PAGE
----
Although teens should learn about teen dating violence, none should have to learn the way that Noelle “Cricket” Jones did one week ago today when she was shot at school.

This shooting took place in the backyard of Dallas – only 40 miles south – in Italy, Texas. Just minutes before school started, a 16-year-old male entered the cafeteria and fired twice at his previous girlfriend, Noelle, hitting her in the neck and chest. She was airlifted to Parkland Memorial Hospital in Dallas. The shooter has been charged with two counts of aggravated assault with a deadly weapon and is currently in a juvenile detention center.

Although she is on the road to recovery, Noelle’s life will be forever altered by a high school break up gone horribly wrong. Teenage dating violence isn’t just one argument or a bad mood after a bad day. Dating or relationship violence is a pattern of power and control where someone is aggressive towards his or her significant other. Abuse doesn’t have to be physical – it can include verbal insults, belittling comments, isolation from friends and family, controlling behavior, and more. It can happen to anyone, any age, any ethnicity, any lifestyle choice. It can happen in your back yard, and it can be life-threatening.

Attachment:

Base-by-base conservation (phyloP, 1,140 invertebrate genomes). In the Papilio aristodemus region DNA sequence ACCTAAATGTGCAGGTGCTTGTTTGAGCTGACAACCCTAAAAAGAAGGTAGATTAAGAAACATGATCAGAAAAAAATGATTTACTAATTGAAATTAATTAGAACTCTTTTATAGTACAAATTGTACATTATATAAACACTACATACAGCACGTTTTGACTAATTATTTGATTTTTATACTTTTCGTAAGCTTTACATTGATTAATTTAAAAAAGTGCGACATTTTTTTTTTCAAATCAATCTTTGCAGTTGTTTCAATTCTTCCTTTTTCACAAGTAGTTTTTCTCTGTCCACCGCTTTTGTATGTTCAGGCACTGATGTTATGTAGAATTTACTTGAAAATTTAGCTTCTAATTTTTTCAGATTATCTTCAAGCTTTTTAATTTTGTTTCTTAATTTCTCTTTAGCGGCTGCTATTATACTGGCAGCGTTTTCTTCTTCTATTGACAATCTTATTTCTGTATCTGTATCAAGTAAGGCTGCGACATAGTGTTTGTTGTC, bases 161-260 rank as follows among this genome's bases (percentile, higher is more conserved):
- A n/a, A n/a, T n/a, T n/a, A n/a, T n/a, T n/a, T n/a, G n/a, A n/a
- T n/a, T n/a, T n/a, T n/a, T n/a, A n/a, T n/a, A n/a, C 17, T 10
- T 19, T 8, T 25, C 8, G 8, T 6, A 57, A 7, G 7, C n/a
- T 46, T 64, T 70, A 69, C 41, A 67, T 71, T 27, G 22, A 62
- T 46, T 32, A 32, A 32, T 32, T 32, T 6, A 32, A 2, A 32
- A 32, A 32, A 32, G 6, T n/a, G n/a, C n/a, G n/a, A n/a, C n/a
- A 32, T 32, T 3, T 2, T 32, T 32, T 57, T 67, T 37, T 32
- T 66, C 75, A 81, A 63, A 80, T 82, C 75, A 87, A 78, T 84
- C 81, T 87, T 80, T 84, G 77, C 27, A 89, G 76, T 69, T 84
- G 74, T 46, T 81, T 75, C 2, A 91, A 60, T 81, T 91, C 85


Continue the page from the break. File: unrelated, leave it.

Thursday marks February 1 – the first day of Teen Dating Violence Awareness Month, a national effort to raise awareness about abuse in teen and 20-something relationships and promote programs that prevent it. In recognition of this, below are five ways to help a friend should you think she may be in trouble.

5 Ways to Be Her First Step

1. Believe her.

“I am so glad you feel comfortable talking to me about this. What is happening in your relationship is not okay and I want to support you as best as I can.”

2. Don’t blame her.

“This is not your fault. Everybody deserves to be safe in their relationship.”

3. Help her begin to think about safety planning.

“Let’s talk about how I can help. Who are other people you trust that you can talk to about this? When are the times you feel most vulnerable or unsafe?”

4. Refer her to Genesis.

“There are people who can help you. Have you heard of Genesis? You can call their 24-hour hotline anytime at 214.946.HELP (4357) for support.”

5. Continue to provide support.

“This must feel really scary and overwhelming. I want you to know that I’m here for you through this process, no matter what happens.”

If you know someone in an abusive relationship, invite her to call our 24-hour hotline at 214.946.HELP (4357).